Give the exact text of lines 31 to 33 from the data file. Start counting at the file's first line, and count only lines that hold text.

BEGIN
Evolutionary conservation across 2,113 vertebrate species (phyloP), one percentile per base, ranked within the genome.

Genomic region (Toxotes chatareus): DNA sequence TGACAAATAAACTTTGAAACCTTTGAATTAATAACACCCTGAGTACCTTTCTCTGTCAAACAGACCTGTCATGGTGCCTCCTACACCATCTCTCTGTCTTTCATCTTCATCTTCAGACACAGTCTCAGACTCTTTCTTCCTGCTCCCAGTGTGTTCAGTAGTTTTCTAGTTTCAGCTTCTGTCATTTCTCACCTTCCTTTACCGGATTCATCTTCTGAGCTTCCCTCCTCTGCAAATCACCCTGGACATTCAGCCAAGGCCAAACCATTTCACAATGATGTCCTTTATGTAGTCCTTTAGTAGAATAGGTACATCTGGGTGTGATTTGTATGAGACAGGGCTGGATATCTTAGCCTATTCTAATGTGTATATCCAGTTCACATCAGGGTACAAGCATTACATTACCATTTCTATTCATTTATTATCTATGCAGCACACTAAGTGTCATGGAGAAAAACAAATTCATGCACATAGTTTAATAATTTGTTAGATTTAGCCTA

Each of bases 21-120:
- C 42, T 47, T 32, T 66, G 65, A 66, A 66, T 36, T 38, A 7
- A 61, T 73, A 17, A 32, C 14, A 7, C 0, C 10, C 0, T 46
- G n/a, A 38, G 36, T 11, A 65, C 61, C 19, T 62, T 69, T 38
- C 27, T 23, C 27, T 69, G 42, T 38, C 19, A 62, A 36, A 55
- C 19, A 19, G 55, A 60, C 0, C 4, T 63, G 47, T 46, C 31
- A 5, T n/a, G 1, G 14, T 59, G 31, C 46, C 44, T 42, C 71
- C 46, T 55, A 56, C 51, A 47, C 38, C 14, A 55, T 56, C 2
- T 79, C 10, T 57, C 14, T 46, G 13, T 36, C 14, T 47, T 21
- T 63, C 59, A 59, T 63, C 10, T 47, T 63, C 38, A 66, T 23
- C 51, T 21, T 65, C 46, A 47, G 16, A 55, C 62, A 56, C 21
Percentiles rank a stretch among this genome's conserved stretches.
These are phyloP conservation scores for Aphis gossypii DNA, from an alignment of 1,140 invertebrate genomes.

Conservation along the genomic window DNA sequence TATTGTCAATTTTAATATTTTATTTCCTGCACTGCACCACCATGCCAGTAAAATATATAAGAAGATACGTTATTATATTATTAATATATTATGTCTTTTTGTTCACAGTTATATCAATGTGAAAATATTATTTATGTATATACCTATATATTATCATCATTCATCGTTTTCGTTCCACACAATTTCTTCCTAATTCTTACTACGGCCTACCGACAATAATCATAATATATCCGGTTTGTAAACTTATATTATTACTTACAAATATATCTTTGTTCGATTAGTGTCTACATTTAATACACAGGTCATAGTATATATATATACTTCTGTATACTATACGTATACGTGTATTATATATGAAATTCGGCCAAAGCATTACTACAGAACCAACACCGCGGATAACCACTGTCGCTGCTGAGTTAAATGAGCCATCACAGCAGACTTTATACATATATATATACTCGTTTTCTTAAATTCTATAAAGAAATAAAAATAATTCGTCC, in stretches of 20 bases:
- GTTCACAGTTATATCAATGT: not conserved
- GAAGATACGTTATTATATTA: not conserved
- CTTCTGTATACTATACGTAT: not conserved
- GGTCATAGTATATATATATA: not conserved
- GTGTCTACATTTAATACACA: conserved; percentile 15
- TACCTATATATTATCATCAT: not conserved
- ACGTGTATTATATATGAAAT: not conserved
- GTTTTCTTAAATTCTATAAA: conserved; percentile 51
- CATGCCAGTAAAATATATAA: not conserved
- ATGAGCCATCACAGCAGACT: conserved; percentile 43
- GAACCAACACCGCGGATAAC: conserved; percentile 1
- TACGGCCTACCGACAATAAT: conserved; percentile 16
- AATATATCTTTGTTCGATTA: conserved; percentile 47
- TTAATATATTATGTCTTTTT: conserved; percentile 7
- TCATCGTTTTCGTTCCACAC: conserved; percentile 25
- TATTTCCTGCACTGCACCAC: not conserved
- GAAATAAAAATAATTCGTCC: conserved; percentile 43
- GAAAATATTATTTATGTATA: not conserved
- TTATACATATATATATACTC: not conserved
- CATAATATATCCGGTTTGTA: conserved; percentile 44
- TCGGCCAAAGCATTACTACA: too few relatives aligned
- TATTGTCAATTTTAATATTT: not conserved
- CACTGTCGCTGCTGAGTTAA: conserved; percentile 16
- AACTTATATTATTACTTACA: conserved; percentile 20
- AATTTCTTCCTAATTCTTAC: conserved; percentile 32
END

- TCATCGTTTTCGTTCCACAC: conserved; percentile 25
- TATTTCCTGCACTGCACCAC: not conserved
- GAAATAAAAATAATTCGTCC: conserved; percentile 43